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Newspaper Page Text
Anyhow, he had paid dollar for
dollar. He tried to think of hard
work, a constitution rebuilt, but
never again the mad rush for
wealth, holding in the end only
bitter dust and bright.
Talcott had brought half a
dozen letters from the office. He
opened them in turn. Five were
of no consequence. The last one
startled him. It announced that
an old pensioner of his, James
Gregory, living in another city,
had died, leaving him his entire
estate "apply at once to Dock
kery & Bates, attorneys."
Twenty-four hours later the
senior member of that firm es
corted the broker to a secluded
city court. In the center of a va
cant lot stood a large covered
wagon. It had windows like a
house and was divided into three
living compartments. Seated on
the grass reading from school
books were three small boys.
Near by was a young lady of
about eighteen. She was sewing
and four little girls were copying
"Mr. Gregory has left you two
horses and that wagon, with all
hands included," said the lawyer,
grimly. "In addition, here is the
deed already recorded in your
name, to a six hundred and forty
acre tract of wild land a hundred
miles from here, up near the pin
eries." "And this is my legacy?" mur
mured the perplexed Talcott.
"Exactly. Miss Gregory will
explain the details," and the
lawyer left him.
Talcott advanced toward the
young lady and introduced him
self. He fancied he had never seen
so kindly and peaceful a face. Her
simple story was soon told. Her
dead father, an eccentric, had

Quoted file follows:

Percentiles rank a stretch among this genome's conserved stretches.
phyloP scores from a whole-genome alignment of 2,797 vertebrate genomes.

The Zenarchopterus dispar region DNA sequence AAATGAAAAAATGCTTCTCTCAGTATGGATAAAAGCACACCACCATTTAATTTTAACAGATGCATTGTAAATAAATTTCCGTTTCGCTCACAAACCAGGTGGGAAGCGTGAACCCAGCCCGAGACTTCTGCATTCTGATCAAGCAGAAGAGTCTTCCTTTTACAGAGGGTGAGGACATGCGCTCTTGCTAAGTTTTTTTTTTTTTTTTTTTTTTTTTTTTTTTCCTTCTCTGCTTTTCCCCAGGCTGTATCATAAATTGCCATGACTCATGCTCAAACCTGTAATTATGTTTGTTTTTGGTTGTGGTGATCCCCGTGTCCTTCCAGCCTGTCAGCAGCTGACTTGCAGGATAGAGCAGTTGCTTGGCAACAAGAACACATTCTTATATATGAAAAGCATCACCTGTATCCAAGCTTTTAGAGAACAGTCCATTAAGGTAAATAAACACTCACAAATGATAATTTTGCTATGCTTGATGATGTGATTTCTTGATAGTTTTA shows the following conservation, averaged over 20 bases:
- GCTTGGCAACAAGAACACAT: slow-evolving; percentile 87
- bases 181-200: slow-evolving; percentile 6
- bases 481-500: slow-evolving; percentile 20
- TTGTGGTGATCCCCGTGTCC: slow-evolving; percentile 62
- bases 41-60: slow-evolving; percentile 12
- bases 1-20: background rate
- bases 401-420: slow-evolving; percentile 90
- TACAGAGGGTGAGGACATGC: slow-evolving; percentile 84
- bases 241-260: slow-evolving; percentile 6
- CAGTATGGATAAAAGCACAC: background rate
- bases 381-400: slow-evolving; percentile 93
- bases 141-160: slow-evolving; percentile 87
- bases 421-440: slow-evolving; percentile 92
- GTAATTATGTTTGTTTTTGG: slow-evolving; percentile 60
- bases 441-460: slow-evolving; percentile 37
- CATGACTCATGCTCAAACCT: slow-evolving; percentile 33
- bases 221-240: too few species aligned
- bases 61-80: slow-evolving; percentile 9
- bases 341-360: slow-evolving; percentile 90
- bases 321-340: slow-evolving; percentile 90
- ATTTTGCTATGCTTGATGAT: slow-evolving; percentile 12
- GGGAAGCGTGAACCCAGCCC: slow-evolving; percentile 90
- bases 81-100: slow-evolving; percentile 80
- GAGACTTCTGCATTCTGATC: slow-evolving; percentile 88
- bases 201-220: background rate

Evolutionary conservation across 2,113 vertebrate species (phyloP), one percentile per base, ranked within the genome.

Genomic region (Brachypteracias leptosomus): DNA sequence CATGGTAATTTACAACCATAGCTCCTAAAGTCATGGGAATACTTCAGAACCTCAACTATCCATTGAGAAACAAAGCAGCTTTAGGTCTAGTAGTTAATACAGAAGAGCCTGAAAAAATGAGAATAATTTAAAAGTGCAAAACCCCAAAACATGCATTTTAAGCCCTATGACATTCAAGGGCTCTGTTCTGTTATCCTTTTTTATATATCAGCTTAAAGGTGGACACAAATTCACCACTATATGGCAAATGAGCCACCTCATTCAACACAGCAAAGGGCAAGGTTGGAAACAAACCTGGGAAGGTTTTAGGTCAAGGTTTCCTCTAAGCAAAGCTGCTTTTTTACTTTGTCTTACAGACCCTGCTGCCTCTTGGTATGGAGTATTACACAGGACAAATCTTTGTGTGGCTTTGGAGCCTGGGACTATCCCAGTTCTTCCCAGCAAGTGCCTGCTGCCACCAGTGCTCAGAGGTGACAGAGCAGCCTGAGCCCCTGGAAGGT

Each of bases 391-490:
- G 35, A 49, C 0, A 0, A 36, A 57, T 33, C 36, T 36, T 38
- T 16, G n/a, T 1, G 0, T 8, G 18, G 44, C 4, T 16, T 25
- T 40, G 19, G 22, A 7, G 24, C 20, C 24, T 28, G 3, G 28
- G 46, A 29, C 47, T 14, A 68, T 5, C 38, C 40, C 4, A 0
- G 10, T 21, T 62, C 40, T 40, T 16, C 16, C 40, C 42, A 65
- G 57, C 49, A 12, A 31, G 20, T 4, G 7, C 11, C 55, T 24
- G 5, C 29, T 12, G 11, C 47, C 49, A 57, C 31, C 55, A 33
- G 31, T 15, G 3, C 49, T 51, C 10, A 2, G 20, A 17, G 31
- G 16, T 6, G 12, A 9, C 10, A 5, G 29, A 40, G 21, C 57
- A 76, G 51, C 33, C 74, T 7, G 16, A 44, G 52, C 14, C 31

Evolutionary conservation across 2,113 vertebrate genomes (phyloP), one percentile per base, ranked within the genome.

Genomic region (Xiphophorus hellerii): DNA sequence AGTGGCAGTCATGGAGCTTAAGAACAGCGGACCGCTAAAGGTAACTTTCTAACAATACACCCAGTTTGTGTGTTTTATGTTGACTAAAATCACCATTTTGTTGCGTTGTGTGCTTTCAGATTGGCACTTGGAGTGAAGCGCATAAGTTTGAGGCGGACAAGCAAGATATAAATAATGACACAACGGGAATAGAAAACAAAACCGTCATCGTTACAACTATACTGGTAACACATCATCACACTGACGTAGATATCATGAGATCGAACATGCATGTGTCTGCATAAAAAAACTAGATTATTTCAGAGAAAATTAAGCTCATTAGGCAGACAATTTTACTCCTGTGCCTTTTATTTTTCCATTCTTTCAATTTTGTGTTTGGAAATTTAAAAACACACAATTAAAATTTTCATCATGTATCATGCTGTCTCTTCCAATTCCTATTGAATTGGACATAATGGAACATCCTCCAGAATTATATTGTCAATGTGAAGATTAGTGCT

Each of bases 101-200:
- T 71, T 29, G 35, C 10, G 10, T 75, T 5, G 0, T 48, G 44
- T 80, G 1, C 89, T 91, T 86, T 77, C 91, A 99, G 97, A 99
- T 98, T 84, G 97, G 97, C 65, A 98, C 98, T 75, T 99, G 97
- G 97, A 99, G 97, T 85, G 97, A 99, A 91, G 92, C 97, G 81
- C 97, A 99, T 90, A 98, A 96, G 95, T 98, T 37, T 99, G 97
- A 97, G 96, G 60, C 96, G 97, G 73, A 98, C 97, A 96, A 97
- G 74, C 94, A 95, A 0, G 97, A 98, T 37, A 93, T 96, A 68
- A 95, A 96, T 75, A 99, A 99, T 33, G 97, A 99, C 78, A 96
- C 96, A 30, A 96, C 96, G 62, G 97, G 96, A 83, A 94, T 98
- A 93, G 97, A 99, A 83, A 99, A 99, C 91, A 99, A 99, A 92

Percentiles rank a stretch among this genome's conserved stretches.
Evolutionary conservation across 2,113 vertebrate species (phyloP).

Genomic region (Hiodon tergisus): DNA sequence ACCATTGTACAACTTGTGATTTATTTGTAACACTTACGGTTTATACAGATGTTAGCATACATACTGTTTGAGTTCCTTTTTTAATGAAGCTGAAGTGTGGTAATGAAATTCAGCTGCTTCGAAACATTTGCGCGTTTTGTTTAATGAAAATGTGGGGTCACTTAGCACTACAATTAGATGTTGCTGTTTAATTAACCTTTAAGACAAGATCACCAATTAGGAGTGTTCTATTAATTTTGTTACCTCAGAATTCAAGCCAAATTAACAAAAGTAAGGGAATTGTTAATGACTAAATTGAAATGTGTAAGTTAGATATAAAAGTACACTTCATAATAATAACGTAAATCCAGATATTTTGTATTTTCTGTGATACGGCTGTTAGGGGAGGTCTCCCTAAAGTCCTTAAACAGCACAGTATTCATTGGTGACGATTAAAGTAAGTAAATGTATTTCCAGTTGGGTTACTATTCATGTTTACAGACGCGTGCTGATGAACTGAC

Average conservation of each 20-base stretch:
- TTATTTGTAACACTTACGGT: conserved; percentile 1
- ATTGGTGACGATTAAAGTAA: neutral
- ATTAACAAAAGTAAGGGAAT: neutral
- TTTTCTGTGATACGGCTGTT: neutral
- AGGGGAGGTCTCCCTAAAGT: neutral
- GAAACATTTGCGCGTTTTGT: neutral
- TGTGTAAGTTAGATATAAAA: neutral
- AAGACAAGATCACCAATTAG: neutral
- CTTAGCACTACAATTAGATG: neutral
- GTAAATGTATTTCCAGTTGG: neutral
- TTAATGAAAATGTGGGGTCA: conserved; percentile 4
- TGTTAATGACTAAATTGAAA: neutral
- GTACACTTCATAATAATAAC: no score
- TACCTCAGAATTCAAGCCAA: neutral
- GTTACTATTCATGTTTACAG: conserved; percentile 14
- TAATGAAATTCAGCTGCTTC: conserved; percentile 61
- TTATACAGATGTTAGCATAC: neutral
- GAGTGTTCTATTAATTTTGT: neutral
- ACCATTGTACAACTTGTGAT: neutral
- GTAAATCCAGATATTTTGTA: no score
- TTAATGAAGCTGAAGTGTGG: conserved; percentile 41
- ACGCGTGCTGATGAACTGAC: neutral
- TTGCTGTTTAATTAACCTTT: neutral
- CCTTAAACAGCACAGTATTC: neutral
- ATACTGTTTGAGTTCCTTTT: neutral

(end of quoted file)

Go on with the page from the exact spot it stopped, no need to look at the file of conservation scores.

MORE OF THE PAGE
taken in charge, gradually, some
homeless orphans. For them and
herself he had worked, traveling
about the country in the wagon
and doing odd jobs as a tinker.
When the broker asked her as
to her plans for the future, she
only looked helplessly and pathet
ically at him.
Warren Talcott did some think
ing. Then, as if he had suddenly
and refreshingly come to -the
threshhold of an odd, new, inspir
ing life, he realized that his pen
sioner had made him his legatee,
confident that his old friend
would work out the problem
They talked for over an hour.
Bluntly Talcott told of his real
situation. He suggested a plan.
He needed rest, a change, the doc
tors had said. Here it was, ready
made to order. They would go to
"the farm," as he called it. It was
their only tangible inheritance.
He went away for a time, sold his
watch and other jewelry, handed
a roll of bills to Miss Gregory,
"There is room for me with the
boys. You must be the purse
bearer and housekeeper. The mo
tive of your father's life was to
save these poor little outcasts. It .
is a noble purpose. I Shall try to
continue his plan."
Talcott went to sleep that
night feeling the great load (if a
broken past lifted from his mind.